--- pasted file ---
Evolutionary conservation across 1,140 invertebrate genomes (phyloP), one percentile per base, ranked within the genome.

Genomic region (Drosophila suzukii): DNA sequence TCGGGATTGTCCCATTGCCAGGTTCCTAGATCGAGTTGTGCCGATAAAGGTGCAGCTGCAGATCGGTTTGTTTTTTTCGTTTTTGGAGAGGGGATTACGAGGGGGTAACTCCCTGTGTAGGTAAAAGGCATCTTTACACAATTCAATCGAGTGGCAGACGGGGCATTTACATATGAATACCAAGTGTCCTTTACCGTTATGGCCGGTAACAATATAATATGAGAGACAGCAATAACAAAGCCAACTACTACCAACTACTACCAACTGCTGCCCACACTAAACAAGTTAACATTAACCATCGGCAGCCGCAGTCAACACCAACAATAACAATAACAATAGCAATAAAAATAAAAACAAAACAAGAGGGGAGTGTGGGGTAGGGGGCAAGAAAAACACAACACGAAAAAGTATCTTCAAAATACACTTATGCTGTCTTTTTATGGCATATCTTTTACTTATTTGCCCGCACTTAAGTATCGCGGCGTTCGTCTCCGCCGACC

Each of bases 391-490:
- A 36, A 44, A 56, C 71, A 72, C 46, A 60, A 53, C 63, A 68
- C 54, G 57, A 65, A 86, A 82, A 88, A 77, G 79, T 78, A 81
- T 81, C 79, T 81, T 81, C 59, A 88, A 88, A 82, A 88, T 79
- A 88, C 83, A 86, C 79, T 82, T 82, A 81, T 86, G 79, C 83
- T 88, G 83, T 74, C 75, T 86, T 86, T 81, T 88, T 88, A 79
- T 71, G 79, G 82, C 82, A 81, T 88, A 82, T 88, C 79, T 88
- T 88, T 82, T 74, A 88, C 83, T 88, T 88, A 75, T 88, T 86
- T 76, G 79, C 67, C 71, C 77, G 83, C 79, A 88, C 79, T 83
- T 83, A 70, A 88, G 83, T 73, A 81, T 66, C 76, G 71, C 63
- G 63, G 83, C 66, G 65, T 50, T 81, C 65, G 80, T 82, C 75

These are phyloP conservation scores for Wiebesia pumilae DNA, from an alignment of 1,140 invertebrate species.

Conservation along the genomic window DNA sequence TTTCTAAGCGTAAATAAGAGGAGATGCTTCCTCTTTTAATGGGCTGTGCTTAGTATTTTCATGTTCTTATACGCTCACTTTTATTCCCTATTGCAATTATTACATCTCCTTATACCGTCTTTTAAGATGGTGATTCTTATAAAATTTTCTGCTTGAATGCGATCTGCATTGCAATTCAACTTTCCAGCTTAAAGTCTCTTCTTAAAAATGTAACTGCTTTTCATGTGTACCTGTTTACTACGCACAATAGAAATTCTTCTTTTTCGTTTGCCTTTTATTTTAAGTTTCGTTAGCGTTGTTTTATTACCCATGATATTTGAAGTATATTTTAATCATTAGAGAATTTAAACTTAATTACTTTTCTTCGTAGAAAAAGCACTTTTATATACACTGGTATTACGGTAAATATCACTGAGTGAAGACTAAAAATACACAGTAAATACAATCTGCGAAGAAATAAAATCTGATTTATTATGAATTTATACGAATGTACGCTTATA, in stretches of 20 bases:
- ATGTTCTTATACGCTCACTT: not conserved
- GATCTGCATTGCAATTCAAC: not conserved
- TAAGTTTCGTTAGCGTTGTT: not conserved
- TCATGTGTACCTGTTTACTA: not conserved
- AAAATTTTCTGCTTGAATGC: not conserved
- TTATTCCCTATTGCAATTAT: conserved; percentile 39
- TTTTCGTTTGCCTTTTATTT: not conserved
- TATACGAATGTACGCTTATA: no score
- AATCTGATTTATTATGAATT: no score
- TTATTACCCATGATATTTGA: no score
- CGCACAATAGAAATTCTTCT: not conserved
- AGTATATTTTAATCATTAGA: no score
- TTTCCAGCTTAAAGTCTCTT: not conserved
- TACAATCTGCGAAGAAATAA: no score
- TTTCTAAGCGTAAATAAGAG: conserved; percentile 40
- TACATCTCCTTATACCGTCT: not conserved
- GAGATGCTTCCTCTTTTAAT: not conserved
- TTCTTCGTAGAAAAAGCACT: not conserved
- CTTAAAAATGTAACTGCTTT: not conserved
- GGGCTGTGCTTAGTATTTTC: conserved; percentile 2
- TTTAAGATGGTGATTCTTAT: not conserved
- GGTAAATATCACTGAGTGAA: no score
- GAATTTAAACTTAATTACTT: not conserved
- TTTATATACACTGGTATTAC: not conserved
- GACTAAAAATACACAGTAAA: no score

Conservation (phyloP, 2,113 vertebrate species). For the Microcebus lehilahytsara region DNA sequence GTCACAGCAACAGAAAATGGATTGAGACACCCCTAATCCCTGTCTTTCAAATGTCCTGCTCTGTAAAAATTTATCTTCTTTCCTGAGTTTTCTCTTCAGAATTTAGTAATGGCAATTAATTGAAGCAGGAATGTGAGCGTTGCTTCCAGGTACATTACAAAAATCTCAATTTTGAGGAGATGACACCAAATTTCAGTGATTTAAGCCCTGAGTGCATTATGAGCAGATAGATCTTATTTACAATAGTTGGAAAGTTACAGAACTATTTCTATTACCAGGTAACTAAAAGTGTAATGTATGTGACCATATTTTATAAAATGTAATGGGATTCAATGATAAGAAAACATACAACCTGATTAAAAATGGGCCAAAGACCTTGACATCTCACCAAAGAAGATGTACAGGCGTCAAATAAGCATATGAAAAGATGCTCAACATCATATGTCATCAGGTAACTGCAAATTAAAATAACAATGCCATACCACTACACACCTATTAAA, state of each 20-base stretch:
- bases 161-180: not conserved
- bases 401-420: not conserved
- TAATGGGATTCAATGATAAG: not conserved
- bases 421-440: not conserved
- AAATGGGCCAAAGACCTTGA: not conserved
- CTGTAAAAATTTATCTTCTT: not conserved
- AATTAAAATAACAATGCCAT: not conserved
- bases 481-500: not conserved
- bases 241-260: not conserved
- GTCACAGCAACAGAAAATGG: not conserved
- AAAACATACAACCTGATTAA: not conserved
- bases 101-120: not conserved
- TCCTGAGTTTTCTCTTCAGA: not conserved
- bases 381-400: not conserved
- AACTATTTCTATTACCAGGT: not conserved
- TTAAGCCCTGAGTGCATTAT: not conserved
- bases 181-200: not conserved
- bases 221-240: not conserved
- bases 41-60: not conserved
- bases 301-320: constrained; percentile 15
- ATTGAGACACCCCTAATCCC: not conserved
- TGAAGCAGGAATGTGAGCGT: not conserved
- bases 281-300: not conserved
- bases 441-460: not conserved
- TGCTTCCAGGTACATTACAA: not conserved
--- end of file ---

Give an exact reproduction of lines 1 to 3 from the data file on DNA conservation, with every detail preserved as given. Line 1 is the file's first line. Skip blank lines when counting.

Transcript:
Evolutionary conservation across 1,140 invertebrate genomes (phyloP), one percentile per base, ranked within the genome.

Genomic region (Drosophila suzukii): DNA sequence TCGGGATTGTCCCATTGCCAGGTTCCTAGATCGAGTTGTGCCGATAAAGGTGCAGCTGCAGATCGGTTTGTTTTTTTCGTTTTTGGAGAGGGGATTACGAGGGGGTAACTCCCTGTGTAGGTAAAAGGCATCTTTACACAATTCAATCGAGTGGCAGACGGGGCATTTACATATGAATACCAAGTGTCCTTTACCGTTATGGCCGGTAACAATATAATATGAGAGACAGCAATAACAAAGCCAACTACTACCAACTACTACCAACTGCTGCCCACACTAAACAAGTTAACATTAACCATCGGCAGCCGCAGTCAACACCAACAATAACAATAACAATAGCAATAAAAATAAAAACAAAACAAGAGGGGAGTGTGGGGTAGGGGGCAAGAAAAACACAACACGAAAAAGTATCTTCAAAATACACTTATGCTGTCTTTTTATGGCATATCTTTTACTTATTTGCCCGCACTTAAGTATCGCGGCGTTCGTCTCCGCCGACC

Each of bases 391-490: